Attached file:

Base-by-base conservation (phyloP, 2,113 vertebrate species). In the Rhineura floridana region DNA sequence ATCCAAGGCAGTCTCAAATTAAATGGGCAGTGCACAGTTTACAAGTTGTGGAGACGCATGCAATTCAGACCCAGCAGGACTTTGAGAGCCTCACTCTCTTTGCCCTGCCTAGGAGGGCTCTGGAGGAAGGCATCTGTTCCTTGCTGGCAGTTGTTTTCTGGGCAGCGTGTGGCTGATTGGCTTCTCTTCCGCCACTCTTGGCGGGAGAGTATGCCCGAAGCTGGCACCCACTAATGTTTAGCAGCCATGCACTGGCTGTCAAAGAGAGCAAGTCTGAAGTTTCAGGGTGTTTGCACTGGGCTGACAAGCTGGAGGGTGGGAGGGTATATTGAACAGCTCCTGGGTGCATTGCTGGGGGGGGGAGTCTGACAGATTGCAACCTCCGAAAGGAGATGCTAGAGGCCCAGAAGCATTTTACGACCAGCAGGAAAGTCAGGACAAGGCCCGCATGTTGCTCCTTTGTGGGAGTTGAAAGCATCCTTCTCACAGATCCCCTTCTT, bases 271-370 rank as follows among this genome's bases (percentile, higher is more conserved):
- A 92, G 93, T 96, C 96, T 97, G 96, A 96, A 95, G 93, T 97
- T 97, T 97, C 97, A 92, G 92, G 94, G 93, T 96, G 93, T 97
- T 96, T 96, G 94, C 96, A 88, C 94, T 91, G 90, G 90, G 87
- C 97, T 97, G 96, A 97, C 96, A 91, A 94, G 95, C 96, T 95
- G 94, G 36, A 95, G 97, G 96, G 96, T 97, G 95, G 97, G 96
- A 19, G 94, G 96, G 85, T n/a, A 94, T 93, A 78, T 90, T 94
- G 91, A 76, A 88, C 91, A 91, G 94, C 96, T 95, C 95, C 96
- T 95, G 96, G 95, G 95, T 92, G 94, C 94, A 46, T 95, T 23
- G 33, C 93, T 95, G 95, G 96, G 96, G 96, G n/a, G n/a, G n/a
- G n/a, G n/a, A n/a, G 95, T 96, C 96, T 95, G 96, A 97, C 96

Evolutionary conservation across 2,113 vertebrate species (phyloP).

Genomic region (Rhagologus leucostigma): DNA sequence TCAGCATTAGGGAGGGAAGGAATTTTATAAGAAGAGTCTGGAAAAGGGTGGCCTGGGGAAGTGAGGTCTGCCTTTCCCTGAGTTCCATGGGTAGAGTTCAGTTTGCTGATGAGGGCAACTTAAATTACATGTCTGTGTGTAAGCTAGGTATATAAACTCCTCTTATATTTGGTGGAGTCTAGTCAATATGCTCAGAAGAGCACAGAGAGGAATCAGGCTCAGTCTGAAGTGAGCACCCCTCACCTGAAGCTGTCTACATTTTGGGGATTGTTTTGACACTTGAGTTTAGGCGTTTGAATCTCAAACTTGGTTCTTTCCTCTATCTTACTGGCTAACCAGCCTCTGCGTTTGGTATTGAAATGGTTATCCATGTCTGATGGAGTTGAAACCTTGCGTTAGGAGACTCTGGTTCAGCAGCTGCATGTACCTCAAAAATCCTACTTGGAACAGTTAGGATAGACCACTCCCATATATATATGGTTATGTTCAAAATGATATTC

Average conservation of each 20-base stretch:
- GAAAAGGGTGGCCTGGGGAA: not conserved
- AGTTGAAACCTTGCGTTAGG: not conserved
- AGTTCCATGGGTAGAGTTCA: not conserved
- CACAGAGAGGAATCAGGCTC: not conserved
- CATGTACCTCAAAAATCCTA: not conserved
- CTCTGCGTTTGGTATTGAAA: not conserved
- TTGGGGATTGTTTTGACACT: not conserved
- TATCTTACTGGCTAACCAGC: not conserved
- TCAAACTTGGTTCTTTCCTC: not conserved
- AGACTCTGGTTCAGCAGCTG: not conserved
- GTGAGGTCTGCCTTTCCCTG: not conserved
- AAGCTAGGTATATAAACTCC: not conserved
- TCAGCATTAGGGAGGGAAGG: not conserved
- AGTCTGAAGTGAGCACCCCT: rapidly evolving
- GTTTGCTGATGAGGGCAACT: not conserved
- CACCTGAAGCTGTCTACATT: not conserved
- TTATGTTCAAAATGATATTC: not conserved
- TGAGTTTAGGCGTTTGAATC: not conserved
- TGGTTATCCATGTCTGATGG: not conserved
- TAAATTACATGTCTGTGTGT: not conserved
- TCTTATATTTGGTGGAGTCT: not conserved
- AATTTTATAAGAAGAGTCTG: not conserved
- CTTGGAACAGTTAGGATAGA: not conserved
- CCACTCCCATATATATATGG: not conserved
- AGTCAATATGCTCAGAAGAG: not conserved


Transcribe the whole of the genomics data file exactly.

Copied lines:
Base-by-base conservation (phyloP, 2,113 vertebrate species). In the Rhineura floridana region DNA sequence ATCCAAGGCAGTCTCAAATTAAATGGGCAGTGCACAGTTTACAAGTTGTGGAGACGCATGCAATTCAGACCCAGCAGGACTTTGAGAGCCTCACTCTCTTTGCCCTGCCTAGGAGGGCTCTGGAGGAAGGCATCTGTTCCTTGCTGGCAGTTGTTTTCTGGGCAGCGTGTGGCTGATTGGCTTCTCTTCCGCCACTCTTGGCGGGAGAGTATGCCCGAAGCTGGCACCCACTAATGTTTAGCAGCCATGCACTGGCTGTCAAAGAGAGCAAGTCTGAAGTTTCAGGGTGTTTGCACTGGGCTGACAAGCTGGAGGGTGGGAGGGTATATTGAACAGCTCCTGGGTGCATTGCTGGGGGGGGGAGTCTGACAGATTGCAACCTCCGAAAGGAGATGCTAGAGGCCCAGAAGCATTTTACGACCAGCAGGAAAGTCAGGACAAGGCCCGCATGTTGCTCCTTTGTGGGAGTTGAAAGCATCCTTCTCACAGATCCCCTTCTT, bases 271-370 rank as follows among this genome's bases (percentile, higher is more conserved):
- A 92, G 93, T 96, C 96, T 97, G 96, A 96, A 95, G 93, T 97
- T 97, T 97, C 97, A 92, G 92, G 94, G 93, T 96, G 93, T 97
- T 96, T 96, G 94, C 96, A 88, C 94, T 91, G 90, G 90, G 87
- C 97, T 97, G 96, A 97, C 96, A 91, A 94, G 95, C 96, T 95
- G 94, G 36, A 95, G 97, G 96, G 96, T 97, G 95, G 97, G 96
- A 19, G 94, G 96, G 85, T n/a, A 94, T 93, A 78, T 90, T 94
- G 91, A 76, A 88, C 91, A 91, G 94, C 96, T 95, C 95, C 96
- T 95, G 96, G 95, G 95, T 92, G 94, C 94, A 46, T 95, T 23
- G 33, C 93, T 95, G 95, G 96, G 96, G 96, G n/a, G n/a, G n/a
- G n/a, G n/a, A n/a, G 95, T 96, C 96, T 95, G 96, A 97, C 96

Evolutionary conservation across 2,113 vertebrate species (phyloP).

Genomic region (Rhagologus leucostigma): DNA sequence TCAGCATTAGGGAGGGAAGGAATTTTATAAGAAGAGTCTGGAAAAGGGTGGCCTGGGGAAGTGAGGTCTGCCTTTCCCTGAGTTCCATGGGTAGAGTTCAGTTTGCTGATGAGGGCAACTTAAATTACATGTCTGTGTGTAAGCTAGGTATATAAACTCCTCTTATATTTGGTGGAGTCTAGTCAATATGCTCAGAAGAGCACAGAGAGGAATCAGGCTCAGTCTGAAGTGAGCACCCCTCACCTGAAGCTGTCTACATTTTGGGGATTGTTTTGACACTTGAGTTTAGGCGTTTGAATCTCAAACTTGGTTCTTTCCTCTATCTTACTGGCTAACCAGCCTCTGCGTTTGGTATTGAAATGGTTATCCATGTCTGATGGAGTTGAAACCTTGCGTTAGGAGACTCTGGTTCAGCAGCTGCATGTACCTCAAAAATCCTACTTGGAACAGTTAGGATAGACCACTCCCATATATATATGGTTATGTTCAAAATGATATTC

Average conservation of each 20-base stretch:
- GAAAAGGGTGGCCTGGGGAA: not conserved
- AGTTGAAACCTTGCGTTAGG: not conserved
- AGTTCCATGGGTAGAGTTCA: not conserved
- CACAGAGAGGAATCAGGCTC: not conserved
- CATGTACCTCAAAAATCCTA: not conserved
- CTCTGCGTTTGGTATTGAAA: not conserved
- TTGGGGATTGTTTTGACACT: not conserved
- TATCTTACTGGCTAACCAGC: not conserved
- TCAAACTTGGTTCTTTCCTC: not conserved
- AGACTCTGGTTCAGCAGCTG: not conserved
- GTGAGGTCTGCCTTTCCCTG: not conserved
- AAGCTAGGTATATAAACTCC: not conserved
- TCAGCATTAGGGAGGGAAGG: not conserved
- AGTCTGAAGTGAGCACCCCT: rapidly evolving
- GTTTGCTGATGAGGGCAACT: not conserved
- CACCTGAAGCTGTCTACATT: not conserved
- TTATGTTCAAAATGATATTC: not conserved
- TGAGTTTAGGCGTTTGAATC: not conserved
- TGGTTATCCATGTCTGATGG: not conserved
- TAAATTACATGTCTGTGTGT: not conserved
- TCTTATATTTGGTGGAGTCT: not conserved
- AATTTTATAAGAAGAGTCTG: not conserved
- CTTGGAACAGTTAGGATAGA: not conserved
- CCACTCCCATATATATATGG: not conserved
- AGTCAATATGCTCAGAAGAG: not conserved